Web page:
Dave Bittner: Right. 

Ben Yelin: So the bill would direct the FTC to set up a new division to focus on youth privacy and marketing and would allow the agency to pursue punitive damages against some of these big companies, like the Googles of the world, if they try to target advertising to young children and if they try to collect data for the purposes of advertising on children younger than 18 in this bill. 

Ben Yelin: I think the impetus of this bill is that the previous law is sort of outdated. And it's outdated because it doesn't recognize the reality that people younger than 13 are using these social media sites, and it also doesn't recognize that, you know, people in the 13- to 18-year-old age range are still vulnerable. There still should be some level of protection for their privacy. They are not as able as adults to make decisions about protecting their own information, so they deserve the protection of the law. 

Ben Yelin: And this bill is supported by a bunch of advocacy organizations that have the mission of protecting kids online. They talked about Fairplay, Center for Digital Democracy, Common Sense Media, et cetera. 

Ben Yelin: I think the tech companies have seen that the writing is on the wall for this. You know, they've created special applications for the use of children under the age of 13 where they aren't collecting data and they aren't, you know, developing targeted advertising - so for example, Facebook Messenger Kids, YouTube Kids, both of which are items that my kids or my oldest kid, unfortunately, uses. But they are geared for kids. 

Dave Bittner: Right. 

Ben Yelin: And they are set up in a way that you don't see the type of mass data collection that they engage in for adults. You know, I think the reason we would need a law is that these policies don't go far enough. You know, there was a hearing in Congress this past March with a bunch of Silicon Valley executives where members of Congress were talking about these instances where child safety and privacy had been violated. And, you know, they talked about recognizing the reality that kids under 13 are on these social media sites and do merit protection. 

Ben Yelin: There's a similar bill that's been proposed in the Senate on a bipartisan basis by Senator Markey of Massachusetts and Cassidy of Louisiana. That law would do something similar to the law being proposed in the House. So I think that you are going to see a concentrated effort to try and change regulations to better protect young people in this country. 

Dave Bittner: Yeah. It's just interesting. I guess my initial reaction to this - of course, I'm all for limiting the amount of tracking that these big social media companies can use. I wonder how effective something like this will be because it seems like they always find a workaround or a way to do it anyway.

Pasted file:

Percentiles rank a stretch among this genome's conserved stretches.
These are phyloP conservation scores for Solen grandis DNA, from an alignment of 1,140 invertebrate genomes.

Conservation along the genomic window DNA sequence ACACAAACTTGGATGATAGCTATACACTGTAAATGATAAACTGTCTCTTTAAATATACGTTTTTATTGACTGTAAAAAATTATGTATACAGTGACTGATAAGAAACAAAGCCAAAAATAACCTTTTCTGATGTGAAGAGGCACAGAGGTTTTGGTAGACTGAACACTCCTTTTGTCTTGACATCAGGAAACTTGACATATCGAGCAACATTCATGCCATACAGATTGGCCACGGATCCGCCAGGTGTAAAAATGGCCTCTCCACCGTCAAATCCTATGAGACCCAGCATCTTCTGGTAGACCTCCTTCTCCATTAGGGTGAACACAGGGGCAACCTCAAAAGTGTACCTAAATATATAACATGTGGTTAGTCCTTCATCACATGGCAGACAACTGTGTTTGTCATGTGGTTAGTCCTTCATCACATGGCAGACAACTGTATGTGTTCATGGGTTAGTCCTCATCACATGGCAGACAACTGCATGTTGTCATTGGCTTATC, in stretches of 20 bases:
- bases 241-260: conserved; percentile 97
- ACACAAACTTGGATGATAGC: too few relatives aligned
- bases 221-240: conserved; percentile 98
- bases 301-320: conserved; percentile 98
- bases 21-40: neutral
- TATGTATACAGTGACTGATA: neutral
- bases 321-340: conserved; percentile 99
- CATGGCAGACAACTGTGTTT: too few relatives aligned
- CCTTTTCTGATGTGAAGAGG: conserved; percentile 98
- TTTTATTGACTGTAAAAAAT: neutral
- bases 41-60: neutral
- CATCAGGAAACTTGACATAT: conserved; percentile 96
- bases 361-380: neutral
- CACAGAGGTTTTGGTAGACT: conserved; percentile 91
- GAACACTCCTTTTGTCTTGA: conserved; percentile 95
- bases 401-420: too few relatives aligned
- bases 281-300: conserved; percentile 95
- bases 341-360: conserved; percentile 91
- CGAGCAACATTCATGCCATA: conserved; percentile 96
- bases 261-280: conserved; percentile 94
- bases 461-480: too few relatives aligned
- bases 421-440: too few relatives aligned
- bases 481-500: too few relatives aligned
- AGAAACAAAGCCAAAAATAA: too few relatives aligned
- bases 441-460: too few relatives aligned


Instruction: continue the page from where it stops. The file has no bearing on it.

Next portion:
Dave Bittner: But I also wonder, as someone who has a teenager and has had another teenager who's now no longer a teenager, how - I don't know how much of a problem I have with somebody putting an ad for sneakers in front of my 16-year-old. I guess it's the hyper targeting that we are taking issue with here and the collection of data about them to be able to place those ads. 

Ben Yelin: Yeah, I think that's a large part of it and the fact that, you know, you can't really get - you can get meaningful consent from adults at least theoretically... 

Dave Bittner: Right. 

Ben Yelin: ...To have this information collected. And you can't really get that from people who are minors just because they're not as capable of making an informed decision. And, you know, most of the decisions we have to make to protect our personal privacy are opt-out decisions, meaning you actually have to actively go into an application and say, you know, don't track my interactions. Don't collect my data for advertising purposes. And people who are underage are just less able to make those kinds of decisions. 

Ben Yelin: But, I mean, I agree with you on principle that, like - is it that much of a concern that there is targeted advertisements to, you know, people aged 13 through 18? It's not the biggest problem in the world to me, but I can understand why you would want to expand the protection of this previous legislation. You know, I think you're recognizing that people who are 16 and 17 are still largely kids. 

Dave Bittner: Right. 

Ben Yelin: You recognize that in areas of the law. And, you know, you're doing more than just changing the age range here. You know, you are setting up a division of the FTC to actively engage in an effort to root out the exploitation of youth in a bunch of different circumstances.